A newly reported plan from Democratic President Joe Biden seeks to cancel out thousands of dollars in student loans for each person and it seems to have a projected side effect of worsening inflationary pressures while heavily assisting higher income earners, explained a recently posted analysis from the University of Pennsylvania’s Wharton School.
Officials within the White House are discussing a new plan to cancel out roughly $10,000 of student debt per borrower that makes under the level of $125,000, as stated in a recent report from CNN, while some Democratic legislators have stated their support for going further to cancel out up to $50,000 per borrower. The overall final choice, which is projected to be revealed to the public at some point Wednesday, just as the White House also talked about whether or not the issue an extension to the currently paused federal student loan payments, which is slated to expire as of the 31st of August.
The cancellation of $10,000 in student loan debt per borrower would come with a price tag of $298 billion in 2020 and another $329 billion by 2031 if the policy is reinstated each year, as reported by a neutral analysis coming from Wharton. Just under 32% of the funding would end up benefitting Americans situated in the two lowest incoming quintiles, while a total of 42% would end up helping people who earn over a total of $82,400 per year.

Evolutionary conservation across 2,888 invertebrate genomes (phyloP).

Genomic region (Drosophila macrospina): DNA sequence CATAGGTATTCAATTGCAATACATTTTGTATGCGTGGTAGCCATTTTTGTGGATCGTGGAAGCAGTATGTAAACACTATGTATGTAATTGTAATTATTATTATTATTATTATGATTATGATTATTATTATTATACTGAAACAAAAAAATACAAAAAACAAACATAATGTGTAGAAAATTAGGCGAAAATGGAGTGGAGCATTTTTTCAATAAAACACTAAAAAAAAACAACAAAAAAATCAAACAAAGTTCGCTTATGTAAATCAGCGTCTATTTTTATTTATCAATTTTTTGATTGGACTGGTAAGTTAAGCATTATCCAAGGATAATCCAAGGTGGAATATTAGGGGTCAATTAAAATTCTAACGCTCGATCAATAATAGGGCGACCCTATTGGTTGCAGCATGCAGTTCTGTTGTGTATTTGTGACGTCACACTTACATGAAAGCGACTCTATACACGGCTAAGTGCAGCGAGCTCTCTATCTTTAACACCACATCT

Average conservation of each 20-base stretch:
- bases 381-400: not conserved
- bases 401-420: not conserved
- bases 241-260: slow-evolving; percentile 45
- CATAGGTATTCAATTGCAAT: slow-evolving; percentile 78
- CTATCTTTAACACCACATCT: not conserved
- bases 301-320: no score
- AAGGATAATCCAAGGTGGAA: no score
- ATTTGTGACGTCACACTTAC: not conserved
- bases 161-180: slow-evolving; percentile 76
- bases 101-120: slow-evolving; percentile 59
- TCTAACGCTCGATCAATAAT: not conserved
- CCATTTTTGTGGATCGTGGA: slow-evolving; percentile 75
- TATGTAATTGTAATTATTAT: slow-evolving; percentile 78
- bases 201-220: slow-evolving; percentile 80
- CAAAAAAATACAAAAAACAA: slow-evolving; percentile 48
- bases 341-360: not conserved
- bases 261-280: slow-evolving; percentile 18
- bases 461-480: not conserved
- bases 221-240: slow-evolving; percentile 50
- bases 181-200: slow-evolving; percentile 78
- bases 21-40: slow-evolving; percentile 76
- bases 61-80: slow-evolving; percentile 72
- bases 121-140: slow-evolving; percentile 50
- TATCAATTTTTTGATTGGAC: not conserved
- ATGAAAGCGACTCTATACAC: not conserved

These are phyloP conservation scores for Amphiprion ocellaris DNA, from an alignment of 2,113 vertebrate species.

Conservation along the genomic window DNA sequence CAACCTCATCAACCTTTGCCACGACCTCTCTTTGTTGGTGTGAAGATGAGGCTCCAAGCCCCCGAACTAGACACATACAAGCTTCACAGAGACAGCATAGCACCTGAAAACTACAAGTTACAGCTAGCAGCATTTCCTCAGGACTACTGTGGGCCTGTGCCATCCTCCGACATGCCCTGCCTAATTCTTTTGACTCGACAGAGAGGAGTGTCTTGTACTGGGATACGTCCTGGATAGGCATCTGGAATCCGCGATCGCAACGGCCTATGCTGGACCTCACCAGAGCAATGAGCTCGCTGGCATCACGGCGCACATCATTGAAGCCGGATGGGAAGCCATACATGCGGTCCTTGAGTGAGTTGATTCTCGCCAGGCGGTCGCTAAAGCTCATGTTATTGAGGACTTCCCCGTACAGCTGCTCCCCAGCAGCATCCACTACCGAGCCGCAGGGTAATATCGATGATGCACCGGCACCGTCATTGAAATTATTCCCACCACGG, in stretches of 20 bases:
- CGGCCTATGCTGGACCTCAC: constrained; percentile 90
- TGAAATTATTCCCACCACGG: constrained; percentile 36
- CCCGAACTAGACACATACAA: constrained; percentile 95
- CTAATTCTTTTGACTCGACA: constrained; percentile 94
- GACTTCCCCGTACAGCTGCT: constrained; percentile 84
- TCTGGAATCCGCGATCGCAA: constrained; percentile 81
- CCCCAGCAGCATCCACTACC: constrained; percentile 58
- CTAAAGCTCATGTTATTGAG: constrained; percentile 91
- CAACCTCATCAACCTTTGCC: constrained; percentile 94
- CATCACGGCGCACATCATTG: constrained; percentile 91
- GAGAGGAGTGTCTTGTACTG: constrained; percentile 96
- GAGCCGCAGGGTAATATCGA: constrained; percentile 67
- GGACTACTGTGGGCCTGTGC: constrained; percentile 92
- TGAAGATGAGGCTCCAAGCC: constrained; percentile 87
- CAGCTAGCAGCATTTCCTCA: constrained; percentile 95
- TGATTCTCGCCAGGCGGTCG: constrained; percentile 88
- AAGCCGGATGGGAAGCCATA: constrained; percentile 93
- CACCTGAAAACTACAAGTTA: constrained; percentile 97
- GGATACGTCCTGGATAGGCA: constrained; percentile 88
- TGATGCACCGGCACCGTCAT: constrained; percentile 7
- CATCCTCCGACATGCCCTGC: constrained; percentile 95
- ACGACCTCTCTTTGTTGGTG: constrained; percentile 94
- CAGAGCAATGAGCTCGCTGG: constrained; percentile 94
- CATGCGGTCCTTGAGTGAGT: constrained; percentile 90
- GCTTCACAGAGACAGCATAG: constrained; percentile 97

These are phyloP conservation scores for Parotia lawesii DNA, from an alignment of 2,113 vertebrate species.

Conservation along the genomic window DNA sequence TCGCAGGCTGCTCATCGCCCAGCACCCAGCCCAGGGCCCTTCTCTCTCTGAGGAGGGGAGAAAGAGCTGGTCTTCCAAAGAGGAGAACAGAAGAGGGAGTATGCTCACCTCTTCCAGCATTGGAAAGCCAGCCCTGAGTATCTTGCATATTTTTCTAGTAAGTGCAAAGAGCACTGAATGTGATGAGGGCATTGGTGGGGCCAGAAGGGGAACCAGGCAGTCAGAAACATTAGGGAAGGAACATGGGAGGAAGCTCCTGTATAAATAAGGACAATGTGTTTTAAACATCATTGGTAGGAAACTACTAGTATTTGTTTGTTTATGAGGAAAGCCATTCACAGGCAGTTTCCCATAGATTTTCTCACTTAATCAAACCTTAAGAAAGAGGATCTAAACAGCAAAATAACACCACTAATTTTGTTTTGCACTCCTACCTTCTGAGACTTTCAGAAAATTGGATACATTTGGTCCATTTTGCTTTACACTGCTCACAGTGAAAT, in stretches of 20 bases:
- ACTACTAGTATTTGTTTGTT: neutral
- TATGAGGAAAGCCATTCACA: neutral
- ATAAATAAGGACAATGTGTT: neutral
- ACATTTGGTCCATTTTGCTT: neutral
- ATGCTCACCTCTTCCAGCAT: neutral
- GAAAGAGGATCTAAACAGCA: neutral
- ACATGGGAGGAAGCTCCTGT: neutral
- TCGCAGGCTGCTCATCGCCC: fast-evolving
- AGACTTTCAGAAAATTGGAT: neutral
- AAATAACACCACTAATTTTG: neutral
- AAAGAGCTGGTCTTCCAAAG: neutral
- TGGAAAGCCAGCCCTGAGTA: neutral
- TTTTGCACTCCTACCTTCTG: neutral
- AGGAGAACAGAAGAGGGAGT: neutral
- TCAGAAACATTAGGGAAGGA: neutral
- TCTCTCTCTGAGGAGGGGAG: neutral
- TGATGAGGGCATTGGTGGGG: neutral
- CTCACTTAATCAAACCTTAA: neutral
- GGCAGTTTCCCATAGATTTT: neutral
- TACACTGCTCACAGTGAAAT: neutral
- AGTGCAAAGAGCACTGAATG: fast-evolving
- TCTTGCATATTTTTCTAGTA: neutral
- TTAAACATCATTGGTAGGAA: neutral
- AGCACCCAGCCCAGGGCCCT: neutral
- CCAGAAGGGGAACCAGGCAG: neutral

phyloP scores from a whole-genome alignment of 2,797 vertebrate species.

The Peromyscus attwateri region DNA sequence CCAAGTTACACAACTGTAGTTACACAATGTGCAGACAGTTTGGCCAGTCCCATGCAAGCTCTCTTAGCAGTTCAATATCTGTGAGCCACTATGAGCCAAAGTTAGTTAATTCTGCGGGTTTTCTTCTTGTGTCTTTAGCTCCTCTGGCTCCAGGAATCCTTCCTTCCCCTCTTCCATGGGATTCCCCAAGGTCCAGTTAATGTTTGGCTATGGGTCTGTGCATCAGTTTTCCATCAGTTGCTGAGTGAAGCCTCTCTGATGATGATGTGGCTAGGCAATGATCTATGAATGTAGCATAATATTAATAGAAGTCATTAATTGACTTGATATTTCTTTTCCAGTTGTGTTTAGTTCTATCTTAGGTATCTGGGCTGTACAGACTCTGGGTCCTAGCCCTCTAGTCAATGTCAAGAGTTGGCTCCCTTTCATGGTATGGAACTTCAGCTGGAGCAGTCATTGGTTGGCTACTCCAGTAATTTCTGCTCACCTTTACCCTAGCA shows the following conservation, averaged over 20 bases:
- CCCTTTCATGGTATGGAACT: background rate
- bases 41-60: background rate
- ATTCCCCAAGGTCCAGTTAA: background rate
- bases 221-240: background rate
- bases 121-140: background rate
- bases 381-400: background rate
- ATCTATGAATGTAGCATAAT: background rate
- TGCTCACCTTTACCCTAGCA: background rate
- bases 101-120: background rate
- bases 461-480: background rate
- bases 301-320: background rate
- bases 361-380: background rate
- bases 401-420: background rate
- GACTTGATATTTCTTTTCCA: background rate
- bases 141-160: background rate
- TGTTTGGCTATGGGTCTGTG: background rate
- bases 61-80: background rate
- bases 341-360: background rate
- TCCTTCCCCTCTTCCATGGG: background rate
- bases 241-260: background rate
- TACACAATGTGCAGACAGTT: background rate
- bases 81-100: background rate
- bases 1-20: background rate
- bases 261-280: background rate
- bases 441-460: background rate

“People in higher income households are more likely to have student debt and they owe more on average. So, most cancellation plans would benefit the wealthy more than middle-or lower-income families,” explained Colleen Hroncich, an education policy analyst for Cato Institute.
In the same vein, another report, this time from the Brookings Institution, explained that a total of one-third of all student debt is owed by the top 20% of households, while only roughly 8% is owned by the bottom 20% — which most likely stems from more degrees often being needed for the country’s highest paying jobs. “Postsecondary education typically results in much higher lifetime earnings — $1.2 million for a bachelor’s degree and $3.1 million for a professional degree like law or medicine,” highlighted Hroncich.
The analysts for Wharton claimed that a permanent loan cancellation announcement could end up pushing students to “eventually reorganize their financing toward additional borrowing.” While on the other hand, the new policy could also end up increasing access for students who would not otherwise have been able to get higher-level degrees.
Hroncich went on to add that the student loan cancellation is “an even more drastic distortion” because possible borrowers will start weighing the idea of more one-time cancellations in the future.
“All federal student aid creates market distortions through tuition and credential inflation,” Kroncich concluded. “When government gives people money to attend college, there will be more demand for college. And when more workers have college degrees, employers start looking for workers with degrees even for positions that historically did not require one.”